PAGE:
A STRONG SAGA OF EAST GERMANY’S STASI
& ITS IMPACT ON TWO FAMILIES
Set in and around Lake Weissense in the Austrian alps, this superior German series is about a family and its involvement with the Stasi, the secret force propping up the dictatorial Communist German Democratic Republic (Deutsche Demokratische Republik or DDR) from 1949 to 1991. The three seasons now on DVD offer a scary and meaningful example of how government can turn against its own people with invented news, secret police, mind-thought, and manufactured evidence against perceived enemies of the State (remind you any politician and party recently?).
Conceived and written by creator Annette Hess and director Friedmann Fromm, Weissense‘s saga involves the Kupfer Family: patriarch Hans (Uwe Kockisch, well-remembered from Donna Leon’s Brunetti), a high-up member of the Stasi; his eldest son, Falk (Jörg Hartmann), a rising member; his wife, Vera (Anna Loos), who yearns for freedom from him; Hans’ younger son, Martin (Florian Lukas), a low-level police officer who quits the authoritarian force; and their mother, Marlene (Ruth Reincke), a staunch supporter of the GDR.
The other family the show profiles consists of Dunja Hausmann (Karin Sass), an anti-government songwriter and singer, and her daughter, Julia (Hannah Herzsprung), who has fallen in love with Martin, thus threatening both families.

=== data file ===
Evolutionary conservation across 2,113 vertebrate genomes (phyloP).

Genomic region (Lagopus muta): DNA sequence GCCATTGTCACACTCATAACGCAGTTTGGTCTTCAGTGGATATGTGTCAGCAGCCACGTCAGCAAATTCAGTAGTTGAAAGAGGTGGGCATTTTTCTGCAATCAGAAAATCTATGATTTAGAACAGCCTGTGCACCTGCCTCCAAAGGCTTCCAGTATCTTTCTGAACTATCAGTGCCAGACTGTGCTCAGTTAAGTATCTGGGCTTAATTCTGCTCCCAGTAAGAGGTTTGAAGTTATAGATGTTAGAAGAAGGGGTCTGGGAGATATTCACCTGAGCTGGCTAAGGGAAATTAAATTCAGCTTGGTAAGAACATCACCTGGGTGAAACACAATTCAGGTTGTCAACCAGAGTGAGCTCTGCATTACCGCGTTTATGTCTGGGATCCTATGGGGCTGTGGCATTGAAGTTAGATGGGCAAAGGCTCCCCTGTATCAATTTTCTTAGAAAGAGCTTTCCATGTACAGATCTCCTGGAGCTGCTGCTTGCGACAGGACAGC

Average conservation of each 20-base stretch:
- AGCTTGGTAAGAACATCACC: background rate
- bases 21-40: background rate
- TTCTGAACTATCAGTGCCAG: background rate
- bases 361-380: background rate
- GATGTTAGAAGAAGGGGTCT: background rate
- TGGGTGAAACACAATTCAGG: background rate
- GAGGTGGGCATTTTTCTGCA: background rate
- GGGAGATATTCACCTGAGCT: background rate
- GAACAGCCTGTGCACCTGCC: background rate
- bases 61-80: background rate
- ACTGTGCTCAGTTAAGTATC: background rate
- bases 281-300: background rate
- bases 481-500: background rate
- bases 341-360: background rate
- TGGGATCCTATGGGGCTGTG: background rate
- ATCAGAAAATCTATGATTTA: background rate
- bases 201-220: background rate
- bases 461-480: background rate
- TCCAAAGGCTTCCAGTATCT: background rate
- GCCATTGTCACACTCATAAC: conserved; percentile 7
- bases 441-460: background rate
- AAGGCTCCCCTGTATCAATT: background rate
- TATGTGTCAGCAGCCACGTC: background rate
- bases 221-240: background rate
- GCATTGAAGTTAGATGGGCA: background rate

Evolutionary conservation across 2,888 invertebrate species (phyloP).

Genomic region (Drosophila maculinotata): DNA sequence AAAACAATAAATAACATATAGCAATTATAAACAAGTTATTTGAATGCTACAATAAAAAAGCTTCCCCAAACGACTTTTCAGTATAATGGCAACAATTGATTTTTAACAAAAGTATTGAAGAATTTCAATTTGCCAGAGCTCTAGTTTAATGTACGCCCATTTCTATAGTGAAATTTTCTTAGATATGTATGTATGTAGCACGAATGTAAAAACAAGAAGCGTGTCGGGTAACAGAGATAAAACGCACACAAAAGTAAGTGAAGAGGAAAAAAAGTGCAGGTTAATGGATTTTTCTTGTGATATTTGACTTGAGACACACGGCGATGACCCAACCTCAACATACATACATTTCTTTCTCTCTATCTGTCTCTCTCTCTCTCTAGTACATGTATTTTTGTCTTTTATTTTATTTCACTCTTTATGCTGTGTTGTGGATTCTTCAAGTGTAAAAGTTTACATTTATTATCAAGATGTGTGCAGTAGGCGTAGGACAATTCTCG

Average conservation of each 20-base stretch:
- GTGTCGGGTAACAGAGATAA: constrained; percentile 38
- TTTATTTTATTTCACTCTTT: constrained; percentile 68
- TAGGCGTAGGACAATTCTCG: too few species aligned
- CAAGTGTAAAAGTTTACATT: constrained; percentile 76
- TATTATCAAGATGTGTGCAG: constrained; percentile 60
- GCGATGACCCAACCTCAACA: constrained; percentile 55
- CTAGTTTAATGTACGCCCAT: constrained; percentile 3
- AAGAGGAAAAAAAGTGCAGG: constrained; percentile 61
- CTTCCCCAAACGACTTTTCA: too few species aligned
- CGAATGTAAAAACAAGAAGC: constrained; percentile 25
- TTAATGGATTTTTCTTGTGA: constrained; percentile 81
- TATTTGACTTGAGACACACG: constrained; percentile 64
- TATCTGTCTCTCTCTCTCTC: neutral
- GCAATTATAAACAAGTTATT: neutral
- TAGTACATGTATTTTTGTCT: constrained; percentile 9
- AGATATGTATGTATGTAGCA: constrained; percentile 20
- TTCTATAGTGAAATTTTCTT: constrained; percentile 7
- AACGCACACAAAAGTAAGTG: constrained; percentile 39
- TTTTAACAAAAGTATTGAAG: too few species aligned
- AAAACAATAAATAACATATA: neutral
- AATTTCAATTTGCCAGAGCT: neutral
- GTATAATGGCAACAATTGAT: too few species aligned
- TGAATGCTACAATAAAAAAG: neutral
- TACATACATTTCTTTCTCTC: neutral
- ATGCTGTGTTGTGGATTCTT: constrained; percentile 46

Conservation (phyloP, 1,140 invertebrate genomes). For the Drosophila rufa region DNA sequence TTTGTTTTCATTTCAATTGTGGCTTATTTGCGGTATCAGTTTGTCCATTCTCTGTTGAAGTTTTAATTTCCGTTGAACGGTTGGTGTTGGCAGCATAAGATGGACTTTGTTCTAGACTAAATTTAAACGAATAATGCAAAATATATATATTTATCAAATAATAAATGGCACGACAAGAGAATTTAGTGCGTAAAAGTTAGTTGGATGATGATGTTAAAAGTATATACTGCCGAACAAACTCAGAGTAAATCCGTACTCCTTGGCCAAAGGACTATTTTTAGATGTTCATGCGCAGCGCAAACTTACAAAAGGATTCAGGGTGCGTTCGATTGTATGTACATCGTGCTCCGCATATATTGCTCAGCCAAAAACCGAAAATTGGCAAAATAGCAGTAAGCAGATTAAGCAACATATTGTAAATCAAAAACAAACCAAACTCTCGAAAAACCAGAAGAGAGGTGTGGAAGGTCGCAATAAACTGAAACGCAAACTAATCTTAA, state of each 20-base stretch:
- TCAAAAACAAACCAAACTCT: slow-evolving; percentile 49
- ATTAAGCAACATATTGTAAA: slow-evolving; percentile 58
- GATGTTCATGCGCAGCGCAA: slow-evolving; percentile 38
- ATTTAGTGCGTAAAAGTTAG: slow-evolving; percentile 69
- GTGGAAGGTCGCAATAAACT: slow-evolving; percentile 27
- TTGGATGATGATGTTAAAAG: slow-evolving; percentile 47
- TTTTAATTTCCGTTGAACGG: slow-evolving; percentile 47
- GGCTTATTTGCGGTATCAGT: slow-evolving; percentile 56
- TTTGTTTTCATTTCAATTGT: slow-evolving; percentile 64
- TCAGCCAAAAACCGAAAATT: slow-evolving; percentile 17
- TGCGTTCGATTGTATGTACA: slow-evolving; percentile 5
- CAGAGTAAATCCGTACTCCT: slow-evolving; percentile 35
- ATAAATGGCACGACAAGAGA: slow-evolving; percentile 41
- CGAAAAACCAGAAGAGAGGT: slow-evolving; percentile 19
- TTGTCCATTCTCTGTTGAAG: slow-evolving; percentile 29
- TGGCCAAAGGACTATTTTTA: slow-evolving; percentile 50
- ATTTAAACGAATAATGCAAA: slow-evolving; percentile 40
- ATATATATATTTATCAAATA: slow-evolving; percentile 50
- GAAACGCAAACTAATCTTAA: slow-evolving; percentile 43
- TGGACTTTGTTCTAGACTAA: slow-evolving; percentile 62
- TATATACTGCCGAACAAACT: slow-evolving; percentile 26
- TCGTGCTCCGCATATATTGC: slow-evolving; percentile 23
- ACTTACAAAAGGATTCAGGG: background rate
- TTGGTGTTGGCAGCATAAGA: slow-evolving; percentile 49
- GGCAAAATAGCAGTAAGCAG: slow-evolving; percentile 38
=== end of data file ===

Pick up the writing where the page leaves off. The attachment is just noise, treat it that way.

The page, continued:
Eighteen episodes, six each season, were shot in 2010, 2013, and 2015, an odd spacing for such a popular show. But it allowed the writers to think through the evolution of the GDR during the 1980s, from its stronghold on its people to the fall of the Berlin Wall at the end of the decade, which destroyed the GDR and led eventually to a reunification between East and West Germany.
The individual stories–media manipulation, censorship, a kidnapped infant daughter, a tragic death, the dissolution of a marriage, the destructive blackmailing of an artist to become a Stasi informer–all end with a hopeful existence for the survivors who have never known the bright light of democracy.
Well-shot by cinematographer Michael Weiswegon in East Berlin locations, and starkly edited by Annemarie Bremer, Eva Schnare and Janina Gerkens, the three sections move firmly, giving us necessary facts about a failed state, illustrated by the personal hell individuals had to live.
The acting is particularly impressive, with Hartmann, Kockisch, Lukas, and Reincke doing standout work, but especially Sass, whose throaty singing is sensual, sad, evocative of a previous era, and lyrically complete. As a singing actress, she takes the cake.
Undoubtedly, none of the information revealed in the stories are known to most of us in the West–but there are important reveals that will be of use to our own folk who don’t understand Thomas Jefferson’s heart-felt admonition that “timid men prefer the calm of despotism to the tempestuous sea of liberty.”
This grim but fascinating series is one for the university library as well as individual home viewing.
photos by ARD/Julia Terjung